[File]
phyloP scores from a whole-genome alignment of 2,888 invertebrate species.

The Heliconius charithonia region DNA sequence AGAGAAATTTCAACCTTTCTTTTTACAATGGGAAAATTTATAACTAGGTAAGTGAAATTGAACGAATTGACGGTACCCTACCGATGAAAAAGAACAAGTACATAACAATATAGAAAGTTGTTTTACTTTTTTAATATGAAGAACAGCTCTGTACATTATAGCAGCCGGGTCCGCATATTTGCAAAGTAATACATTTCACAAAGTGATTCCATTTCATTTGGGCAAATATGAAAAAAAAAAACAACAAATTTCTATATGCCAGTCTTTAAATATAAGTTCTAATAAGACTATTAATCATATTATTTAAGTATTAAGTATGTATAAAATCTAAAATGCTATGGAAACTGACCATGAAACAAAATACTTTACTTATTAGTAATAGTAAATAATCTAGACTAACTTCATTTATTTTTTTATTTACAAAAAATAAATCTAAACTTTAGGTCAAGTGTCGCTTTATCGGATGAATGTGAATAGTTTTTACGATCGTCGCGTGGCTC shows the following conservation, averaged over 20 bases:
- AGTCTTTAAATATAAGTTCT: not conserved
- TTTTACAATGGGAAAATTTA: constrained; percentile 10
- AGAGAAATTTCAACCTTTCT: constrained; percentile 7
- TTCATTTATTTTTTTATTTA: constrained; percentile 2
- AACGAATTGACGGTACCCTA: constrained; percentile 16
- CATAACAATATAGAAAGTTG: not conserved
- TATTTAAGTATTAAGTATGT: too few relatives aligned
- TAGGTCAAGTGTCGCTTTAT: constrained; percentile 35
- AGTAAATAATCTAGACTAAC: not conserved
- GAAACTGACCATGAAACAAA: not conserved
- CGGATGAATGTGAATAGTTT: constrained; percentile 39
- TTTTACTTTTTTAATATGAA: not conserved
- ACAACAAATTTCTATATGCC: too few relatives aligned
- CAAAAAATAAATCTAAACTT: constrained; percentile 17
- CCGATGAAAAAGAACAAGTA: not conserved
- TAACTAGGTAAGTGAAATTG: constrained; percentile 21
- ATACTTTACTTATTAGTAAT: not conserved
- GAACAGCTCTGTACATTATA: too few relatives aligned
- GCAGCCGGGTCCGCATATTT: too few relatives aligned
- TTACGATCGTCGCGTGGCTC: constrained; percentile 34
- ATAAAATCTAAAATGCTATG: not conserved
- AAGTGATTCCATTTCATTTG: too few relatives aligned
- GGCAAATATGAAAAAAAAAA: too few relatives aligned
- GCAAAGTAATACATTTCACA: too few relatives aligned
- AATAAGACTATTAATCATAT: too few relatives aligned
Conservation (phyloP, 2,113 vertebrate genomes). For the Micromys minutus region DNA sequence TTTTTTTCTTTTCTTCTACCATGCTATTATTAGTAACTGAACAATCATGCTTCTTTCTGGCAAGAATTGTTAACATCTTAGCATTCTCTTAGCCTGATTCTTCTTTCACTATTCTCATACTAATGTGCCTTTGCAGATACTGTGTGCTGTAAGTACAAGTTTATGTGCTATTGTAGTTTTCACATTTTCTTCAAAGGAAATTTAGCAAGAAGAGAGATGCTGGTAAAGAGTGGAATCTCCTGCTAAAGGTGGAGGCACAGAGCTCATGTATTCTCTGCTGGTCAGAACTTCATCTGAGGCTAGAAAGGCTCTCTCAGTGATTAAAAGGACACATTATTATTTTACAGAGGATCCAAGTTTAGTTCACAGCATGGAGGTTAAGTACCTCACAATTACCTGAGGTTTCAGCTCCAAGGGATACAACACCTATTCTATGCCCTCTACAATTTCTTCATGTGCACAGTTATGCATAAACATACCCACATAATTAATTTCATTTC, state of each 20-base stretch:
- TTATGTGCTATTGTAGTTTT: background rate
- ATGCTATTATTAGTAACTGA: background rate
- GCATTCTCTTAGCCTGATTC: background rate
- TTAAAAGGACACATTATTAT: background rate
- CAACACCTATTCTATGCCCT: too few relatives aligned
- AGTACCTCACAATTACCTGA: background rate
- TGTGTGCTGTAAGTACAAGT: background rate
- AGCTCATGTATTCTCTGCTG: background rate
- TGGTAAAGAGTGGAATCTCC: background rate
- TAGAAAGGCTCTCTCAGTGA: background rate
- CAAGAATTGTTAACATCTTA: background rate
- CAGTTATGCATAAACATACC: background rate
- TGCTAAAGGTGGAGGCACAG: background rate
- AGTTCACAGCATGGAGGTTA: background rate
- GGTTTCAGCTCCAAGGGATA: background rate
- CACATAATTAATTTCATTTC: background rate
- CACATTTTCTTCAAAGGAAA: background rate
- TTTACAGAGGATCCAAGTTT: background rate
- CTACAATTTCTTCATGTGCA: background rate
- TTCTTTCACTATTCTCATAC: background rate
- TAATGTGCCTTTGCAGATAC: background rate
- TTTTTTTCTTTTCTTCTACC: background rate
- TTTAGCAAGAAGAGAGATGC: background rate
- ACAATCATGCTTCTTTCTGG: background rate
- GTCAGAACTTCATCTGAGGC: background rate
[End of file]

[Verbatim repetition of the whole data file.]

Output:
phyloP scores from a whole-genome alignment of 2,888 invertebrate species.

The Heliconius charithonia region DNA sequence AGAGAAATTTCAACCTTTCTTTTTACAATGGGAAAATTTATAACTAGGTAAGTGAAATTGAACGAATTGACGGTACCCTACCGATGAAAAAGAACAAGTACATAACAATATAGAAAGTTGTTTTACTTTTTTAATATGAAGAACAGCTCTGTACATTATAGCAGCCGGGTCCGCATATTTGCAAAGTAATACATTTCACAAAGTGATTCCATTTCATTTGGGCAAATATGAAAAAAAAAAACAACAAATTTCTATATGCCAGTCTTTAAATATAAGTTCTAATAAGACTATTAATCATATTATTTAAGTATTAAGTATGTATAAAATCTAAAATGCTATGGAAACTGACCATGAAACAAAATACTTTACTTATTAGTAATAGTAAATAATCTAGACTAACTTCATTTATTTTTTTATTTACAAAAAATAAATCTAAACTTTAGGTCAAGTGTCGCTTTATCGGATGAATGTGAATAGTTTTTACGATCGTCGCGTGGCTC shows the following conservation, averaged over 20 bases:
- AGTCTTTAAATATAAGTTCT: not conserved
- TTTTACAATGGGAAAATTTA: constrained; percentile 10
- AGAGAAATTTCAACCTTTCT: constrained; percentile 7
- TTCATTTATTTTTTTATTTA: constrained; percentile 2
- AACGAATTGACGGTACCCTA: constrained; percentile 16
- CATAACAATATAGAAAGTTG: not conserved
- TATTTAAGTATTAAGTATGT: too few relatives aligned
- TAGGTCAAGTGTCGCTTTAT: constrained; percentile 35
- AGTAAATAATCTAGACTAAC: not conserved
- GAAACTGACCATGAAACAAA: not conserved
- CGGATGAATGTGAATAGTTT: constrained; percentile 39
- TTTTACTTTTTTAATATGAA: not conserved
- ACAACAAATTTCTATATGCC: too few relatives aligned
- CAAAAAATAAATCTAAACTT: constrained; percentile 17
- CCGATGAAAAAGAACAAGTA: not conserved
- TAACTAGGTAAGTGAAATTG: constrained; percentile 21
- ATACTTTACTTATTAGTAAT: not conserved
- GAACAGCTCTGTACATTATA: too few relatives aligned
- GCAGCCGGGTCCGCATATTT: too few relatives aligned
- TTACGATCGTCGCGTGGCTC: constrained; percentile 34
- ATAAAATCTAAAATGCTATG: not conserved
- AAGTGATTCCATTTCATTTG: too few relatives aligned
- GGCAAATATGAAAAAAAAAA: too few relatives aligned
- GCAAAGTAATACATTTCACA: too few relatives aligned
- AATAAGACTATTAATCATAT: too few relatives aligned
Conservation (phyloP, 2,113 vertebrate genomes). For the Micromys minutus region DNA sequence TTTTTTTCTTTTCTTCTACCATGCTATTATTAGTAACTGAACAATCATGCTTCTTTCTGGCAAGAATTGTTAACATCTTAGCATTCTCTTAGCCTGATTCTTCTTTCACTATTCTCATACTAATGTGCCTTTGCAGATACTGTGTGCTGTAAGTACAAGTTTATGTGCTATTGTAGTTTTCACATTTTCTTCAAAGGAAATTTAGCAAGAAGAGAGATGCTGGTAAAGAGTGGAATCTCCTGCTAAAGGTGGAGGCACAGAGCTCATGTATTCTCTGCTGGTCAGAACTTCATCTGAGGCTAGAAAGGCTCTCTCAGTGATTAAAAGGACACATTATTATTTTACAGAGGATCCAAGTTTAGTTCACAGCATGGAGGTTAAGTACCTCACAATTACCTGAGGTTTCAGCTCCAAGGGATACAACACCTATTCTATGCCCTCTACAATTTCTTCATGTGCACAGTTATGCATAAACATACCCACATAATTAATTTCATTTC, state of each 20-base stretch:
- TTATGTGCTATTGTAGTTTT: background rate
- ATGCTATTATTAGTAACTGA: background rate
- GCATTCTCTTAGCCTGATTC: background rate
- TTAAAAGGACACATTATTAT: background rate
- CAACACCTATTCTATGCCCT: too few relatives aligned
- AGTACCTCACAATTACCTGA: background rate
- TGTGTGCTGTAAGTACAAGT: background rate
- AGCTCATGTATTCTCTGCTG: background rate
- TGGTAAAGAGTGGAATCTCC: background rate
- TAGAAAGGCTCTCTCAGTGA: background rate
- CAAGAATTGTTAACATCTTA: background rate
- CAGTTATGCATAAACATACC: background rate
- TGCTAAAGGTGGAGGCACAG: background rate
- AGTTCACAGCATGGAGGTTA: background rate
- GGTTTCAGCTCCAAGGGATA: background rate
- CACATAATTAATTTCATTTC: background rate
- CACATTTTCTTCAAAGGAAA: background rate
- TTTACAGAGGATCCAAGTTT: background rate
- CTACAATTTCTTCATGTGCA: background rate
- TTCTTTCACTATTCTCATAC: background rate
- TAATGTGCCTTTGCAGATAC: background rate
- TTTTTTTCTTTTCTTCTACC: background rate
- TTTAGCAAGAAGAGAGATGC: background rate
- ACAATCATGCTTCTTTCTGG: background rate
- GTCAGAACTTCATCTGAGGC: background rate